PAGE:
Determined to prevent the Oklahoma strike from becoming the catalyst for a broader, national strike by teachers, the unions are seeking to wear down strikers by engaging them in fruitless lobbying directed at corporate-bribed politicians, while working with state Democrats to offer some kind of meaningless gesture to help wrap up the strike. The union functionaries promoted the lie that electing Democrats in the fall would reverse decades of budget-cutting, even though Democrats at every level of the government, including President Obama, have spearheaded the assault on teachers and public education.
OEA President Alicia Priest said, “We said we would walk, and here we are; and today is not the final day. If our legislature does not give us the deal we need for our kids, we’ll be back at 9 o’clock in the morning.” She praised last week’s revenue proposal, saying it represented the “largest investment in public education in state history,” but complained that the state Senate had removed the hotel-motel tax, leaving a $50 million funding hole.
“They must close the gap,” she said, advocating the restoration of yet another regressive tax. Priest went on to acknowledge that this “historic” proposal would do nothing to address the 11 years of continuous funding cuts and would amount to no more than the cost of a textbook for each student.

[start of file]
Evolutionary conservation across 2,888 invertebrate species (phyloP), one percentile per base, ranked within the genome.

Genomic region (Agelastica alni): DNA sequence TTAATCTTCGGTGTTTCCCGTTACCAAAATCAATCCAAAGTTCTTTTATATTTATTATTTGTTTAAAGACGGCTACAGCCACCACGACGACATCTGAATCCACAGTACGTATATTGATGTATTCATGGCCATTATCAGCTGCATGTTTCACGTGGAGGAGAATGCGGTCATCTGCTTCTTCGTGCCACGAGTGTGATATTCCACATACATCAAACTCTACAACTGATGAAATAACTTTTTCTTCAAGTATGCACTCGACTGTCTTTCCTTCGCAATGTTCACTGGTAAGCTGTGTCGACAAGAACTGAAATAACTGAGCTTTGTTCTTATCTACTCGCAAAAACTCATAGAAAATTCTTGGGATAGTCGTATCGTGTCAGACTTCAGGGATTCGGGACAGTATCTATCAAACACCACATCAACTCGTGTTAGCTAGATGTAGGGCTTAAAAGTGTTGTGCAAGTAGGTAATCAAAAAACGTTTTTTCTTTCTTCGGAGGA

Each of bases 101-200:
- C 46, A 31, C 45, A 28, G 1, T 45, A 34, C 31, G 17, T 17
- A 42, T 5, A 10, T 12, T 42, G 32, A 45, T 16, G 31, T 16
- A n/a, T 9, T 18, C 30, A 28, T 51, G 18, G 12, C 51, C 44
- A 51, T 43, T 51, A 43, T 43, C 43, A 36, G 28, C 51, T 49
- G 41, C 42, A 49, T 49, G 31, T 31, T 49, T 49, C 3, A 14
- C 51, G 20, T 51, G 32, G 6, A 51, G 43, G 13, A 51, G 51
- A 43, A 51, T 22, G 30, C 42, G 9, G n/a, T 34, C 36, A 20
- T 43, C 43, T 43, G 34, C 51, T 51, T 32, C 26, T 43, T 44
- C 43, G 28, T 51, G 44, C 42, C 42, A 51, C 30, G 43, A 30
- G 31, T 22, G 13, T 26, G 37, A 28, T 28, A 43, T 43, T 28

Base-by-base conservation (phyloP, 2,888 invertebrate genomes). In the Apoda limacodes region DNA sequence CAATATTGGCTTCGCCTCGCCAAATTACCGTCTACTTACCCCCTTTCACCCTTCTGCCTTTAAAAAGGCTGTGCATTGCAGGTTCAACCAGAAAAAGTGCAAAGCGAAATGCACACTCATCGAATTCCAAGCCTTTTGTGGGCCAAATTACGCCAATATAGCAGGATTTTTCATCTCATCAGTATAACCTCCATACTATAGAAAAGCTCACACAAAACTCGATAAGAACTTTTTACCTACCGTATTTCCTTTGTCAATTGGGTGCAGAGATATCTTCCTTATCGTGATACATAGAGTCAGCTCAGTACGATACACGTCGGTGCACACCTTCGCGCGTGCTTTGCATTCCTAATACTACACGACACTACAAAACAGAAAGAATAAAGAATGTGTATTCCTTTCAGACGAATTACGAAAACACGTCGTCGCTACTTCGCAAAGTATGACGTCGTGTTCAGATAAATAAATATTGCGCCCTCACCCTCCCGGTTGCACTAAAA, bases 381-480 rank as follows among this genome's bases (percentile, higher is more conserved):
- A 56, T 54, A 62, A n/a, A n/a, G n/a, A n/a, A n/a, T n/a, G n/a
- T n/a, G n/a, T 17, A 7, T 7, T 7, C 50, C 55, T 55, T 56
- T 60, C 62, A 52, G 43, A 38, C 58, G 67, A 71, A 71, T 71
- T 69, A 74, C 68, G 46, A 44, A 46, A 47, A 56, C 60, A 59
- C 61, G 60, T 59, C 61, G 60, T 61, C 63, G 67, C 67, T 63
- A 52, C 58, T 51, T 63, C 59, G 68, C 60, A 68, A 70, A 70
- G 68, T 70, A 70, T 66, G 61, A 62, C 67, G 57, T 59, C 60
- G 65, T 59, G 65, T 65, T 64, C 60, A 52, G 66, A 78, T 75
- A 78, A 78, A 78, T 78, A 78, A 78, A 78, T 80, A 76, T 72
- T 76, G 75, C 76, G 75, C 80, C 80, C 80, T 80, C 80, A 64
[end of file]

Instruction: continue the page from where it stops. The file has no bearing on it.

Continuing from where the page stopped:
She concluded by saying that teachers were “better organized because of your activism,” failing to note that teachers’ activism had erupted in opposition to the unions. “We must keep that movement going," she declared. "When we get the funding that we need in the next few days, let’s shift our energy to the elections this summer and fall. We must walk, knock on doors, we must call, we must postcard, and some of you may want to run yourself. We have to keep engaged every day. This is our movement. Make sure you go inside to talk to your legislators.”
The comments of pre-K teacher Whitney Sanders sounded like a refutation of the unions. She read a poem recounting the daily indignities teachers confront when school authorities and, by extension, union officials tell them to accept “one more” budget cut, student in an already overcrowded classroom, assignment, new curriculum to study and standardized test to administer. “The votes are in and it’s an education funding cut for another year and another broken promise. But they promise it’s only ‘one more cut’ and the budgets will balance, the revenue will spike and the greedy politicians will be voted out with new ones voted in. In a year, things will be different, they say, so we grin and bear it.”
Sanders concluded, “We’ve reached a point where our classrooms are busting at the seams and our funding is nonexistent. We’ve taken the last we can endure, and now we’re walking out and standing up to say, ‘No More.’”